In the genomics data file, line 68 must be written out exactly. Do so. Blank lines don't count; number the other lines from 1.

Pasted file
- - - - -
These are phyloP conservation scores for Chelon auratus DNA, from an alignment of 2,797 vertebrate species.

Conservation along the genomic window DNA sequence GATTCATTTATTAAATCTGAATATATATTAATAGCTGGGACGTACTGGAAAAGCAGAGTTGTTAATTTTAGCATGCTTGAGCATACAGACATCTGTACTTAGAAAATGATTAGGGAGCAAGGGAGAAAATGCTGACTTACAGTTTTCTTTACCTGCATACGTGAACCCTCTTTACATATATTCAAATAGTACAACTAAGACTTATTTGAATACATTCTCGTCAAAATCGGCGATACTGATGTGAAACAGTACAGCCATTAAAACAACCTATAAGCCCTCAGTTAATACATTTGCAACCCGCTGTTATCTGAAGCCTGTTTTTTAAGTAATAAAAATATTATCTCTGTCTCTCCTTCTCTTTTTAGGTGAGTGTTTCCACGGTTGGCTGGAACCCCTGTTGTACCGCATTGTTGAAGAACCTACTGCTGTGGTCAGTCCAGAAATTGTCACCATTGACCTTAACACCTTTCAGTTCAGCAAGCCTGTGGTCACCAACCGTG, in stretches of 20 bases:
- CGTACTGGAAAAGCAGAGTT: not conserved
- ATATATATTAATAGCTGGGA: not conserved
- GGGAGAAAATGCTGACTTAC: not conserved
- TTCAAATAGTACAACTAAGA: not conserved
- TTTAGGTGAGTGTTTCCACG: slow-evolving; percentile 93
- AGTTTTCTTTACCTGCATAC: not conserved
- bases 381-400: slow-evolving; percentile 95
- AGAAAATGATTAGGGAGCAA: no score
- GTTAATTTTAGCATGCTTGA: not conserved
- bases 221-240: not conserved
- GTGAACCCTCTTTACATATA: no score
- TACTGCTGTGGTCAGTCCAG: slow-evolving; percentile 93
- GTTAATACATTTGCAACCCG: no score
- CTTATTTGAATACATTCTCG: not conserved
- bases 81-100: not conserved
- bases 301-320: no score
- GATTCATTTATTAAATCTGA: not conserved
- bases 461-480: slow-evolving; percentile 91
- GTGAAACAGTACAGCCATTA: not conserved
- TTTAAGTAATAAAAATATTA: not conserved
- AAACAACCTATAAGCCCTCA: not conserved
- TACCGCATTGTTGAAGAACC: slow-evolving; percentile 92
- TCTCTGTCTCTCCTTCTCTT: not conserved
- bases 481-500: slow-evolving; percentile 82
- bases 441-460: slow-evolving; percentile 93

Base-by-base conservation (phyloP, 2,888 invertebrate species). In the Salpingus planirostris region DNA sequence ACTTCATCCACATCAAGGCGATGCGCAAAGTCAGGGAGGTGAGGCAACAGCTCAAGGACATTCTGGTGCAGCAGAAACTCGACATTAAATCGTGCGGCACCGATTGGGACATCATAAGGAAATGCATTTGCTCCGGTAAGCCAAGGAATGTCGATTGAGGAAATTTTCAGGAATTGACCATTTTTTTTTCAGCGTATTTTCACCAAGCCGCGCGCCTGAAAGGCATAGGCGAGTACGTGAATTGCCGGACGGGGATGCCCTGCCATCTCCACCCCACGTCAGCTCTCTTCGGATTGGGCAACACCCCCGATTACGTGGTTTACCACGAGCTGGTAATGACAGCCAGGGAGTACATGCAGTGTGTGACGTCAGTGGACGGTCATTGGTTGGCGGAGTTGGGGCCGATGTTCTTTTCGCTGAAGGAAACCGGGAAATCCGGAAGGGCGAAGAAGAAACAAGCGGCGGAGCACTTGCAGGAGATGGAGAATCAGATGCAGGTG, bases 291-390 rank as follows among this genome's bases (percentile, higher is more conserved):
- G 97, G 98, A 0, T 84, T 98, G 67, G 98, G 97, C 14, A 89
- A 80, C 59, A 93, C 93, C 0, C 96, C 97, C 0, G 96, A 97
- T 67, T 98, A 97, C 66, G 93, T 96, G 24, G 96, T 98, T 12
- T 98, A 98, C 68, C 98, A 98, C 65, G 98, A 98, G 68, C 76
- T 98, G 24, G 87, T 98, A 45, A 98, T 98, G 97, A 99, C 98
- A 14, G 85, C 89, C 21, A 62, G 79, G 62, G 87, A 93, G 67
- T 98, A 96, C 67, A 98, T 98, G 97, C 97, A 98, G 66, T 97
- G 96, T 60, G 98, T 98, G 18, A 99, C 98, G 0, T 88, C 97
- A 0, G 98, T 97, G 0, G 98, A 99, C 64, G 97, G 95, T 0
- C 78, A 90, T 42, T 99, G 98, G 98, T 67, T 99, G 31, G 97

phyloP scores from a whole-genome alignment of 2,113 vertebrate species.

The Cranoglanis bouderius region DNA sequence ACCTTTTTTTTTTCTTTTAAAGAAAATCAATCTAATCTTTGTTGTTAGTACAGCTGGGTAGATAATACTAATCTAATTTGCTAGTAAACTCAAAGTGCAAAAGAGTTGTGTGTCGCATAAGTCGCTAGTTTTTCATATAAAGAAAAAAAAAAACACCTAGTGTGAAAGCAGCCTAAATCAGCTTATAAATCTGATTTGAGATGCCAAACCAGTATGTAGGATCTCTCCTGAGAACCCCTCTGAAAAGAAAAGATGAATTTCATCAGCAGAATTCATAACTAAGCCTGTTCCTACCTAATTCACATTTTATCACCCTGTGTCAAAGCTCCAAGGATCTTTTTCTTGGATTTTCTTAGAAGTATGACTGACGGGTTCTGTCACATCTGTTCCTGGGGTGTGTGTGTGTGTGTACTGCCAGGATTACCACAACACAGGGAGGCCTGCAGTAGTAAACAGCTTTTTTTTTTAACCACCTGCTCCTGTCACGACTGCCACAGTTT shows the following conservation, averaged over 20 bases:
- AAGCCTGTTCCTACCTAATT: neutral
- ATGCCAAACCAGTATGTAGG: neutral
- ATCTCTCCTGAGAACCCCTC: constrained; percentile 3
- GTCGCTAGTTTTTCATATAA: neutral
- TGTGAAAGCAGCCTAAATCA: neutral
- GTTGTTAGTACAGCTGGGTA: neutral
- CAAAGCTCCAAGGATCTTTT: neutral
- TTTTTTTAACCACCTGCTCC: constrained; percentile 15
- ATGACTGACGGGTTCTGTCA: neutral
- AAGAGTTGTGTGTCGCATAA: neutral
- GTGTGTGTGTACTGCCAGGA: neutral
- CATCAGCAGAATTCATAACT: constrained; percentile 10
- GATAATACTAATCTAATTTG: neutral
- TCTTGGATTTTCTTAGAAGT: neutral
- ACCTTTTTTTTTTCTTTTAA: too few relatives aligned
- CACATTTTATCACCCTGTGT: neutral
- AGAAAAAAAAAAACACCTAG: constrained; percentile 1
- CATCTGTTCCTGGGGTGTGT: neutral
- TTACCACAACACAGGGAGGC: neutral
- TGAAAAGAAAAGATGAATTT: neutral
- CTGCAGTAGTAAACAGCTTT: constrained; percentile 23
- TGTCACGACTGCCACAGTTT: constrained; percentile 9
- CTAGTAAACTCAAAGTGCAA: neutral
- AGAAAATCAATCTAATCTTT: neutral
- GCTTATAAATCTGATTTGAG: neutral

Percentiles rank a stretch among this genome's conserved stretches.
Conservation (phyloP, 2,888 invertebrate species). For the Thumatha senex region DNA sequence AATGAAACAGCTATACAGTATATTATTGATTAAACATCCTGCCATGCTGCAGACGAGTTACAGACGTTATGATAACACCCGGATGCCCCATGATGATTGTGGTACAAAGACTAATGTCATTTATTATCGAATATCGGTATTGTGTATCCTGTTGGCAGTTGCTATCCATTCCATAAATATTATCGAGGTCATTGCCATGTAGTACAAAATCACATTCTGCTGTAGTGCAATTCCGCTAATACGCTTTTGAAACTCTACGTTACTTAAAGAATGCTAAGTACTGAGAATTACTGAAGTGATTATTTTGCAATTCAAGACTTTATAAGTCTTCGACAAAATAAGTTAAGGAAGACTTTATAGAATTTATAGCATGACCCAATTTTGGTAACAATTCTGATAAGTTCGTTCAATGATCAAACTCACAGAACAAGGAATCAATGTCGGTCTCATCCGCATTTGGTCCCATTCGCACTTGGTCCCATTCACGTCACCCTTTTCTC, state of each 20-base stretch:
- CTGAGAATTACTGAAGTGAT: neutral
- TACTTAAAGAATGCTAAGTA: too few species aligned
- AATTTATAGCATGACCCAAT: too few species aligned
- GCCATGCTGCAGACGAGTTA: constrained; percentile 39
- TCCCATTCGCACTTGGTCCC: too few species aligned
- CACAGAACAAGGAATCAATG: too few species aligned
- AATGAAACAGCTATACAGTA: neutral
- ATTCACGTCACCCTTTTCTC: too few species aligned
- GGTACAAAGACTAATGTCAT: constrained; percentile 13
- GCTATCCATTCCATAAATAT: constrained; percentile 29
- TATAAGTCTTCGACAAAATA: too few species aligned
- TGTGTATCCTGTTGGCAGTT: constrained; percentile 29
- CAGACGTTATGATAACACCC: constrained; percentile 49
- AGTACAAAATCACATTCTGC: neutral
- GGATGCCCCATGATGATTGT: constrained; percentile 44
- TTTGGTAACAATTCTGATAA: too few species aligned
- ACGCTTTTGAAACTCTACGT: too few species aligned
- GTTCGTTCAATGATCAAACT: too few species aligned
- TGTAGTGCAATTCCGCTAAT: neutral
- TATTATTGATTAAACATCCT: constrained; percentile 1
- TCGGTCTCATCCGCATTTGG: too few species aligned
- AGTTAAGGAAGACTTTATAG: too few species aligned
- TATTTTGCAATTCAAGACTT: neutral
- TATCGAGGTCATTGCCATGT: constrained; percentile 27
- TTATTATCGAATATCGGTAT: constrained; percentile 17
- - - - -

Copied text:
- CTGAGAATTACTGAAGTGAT: neutral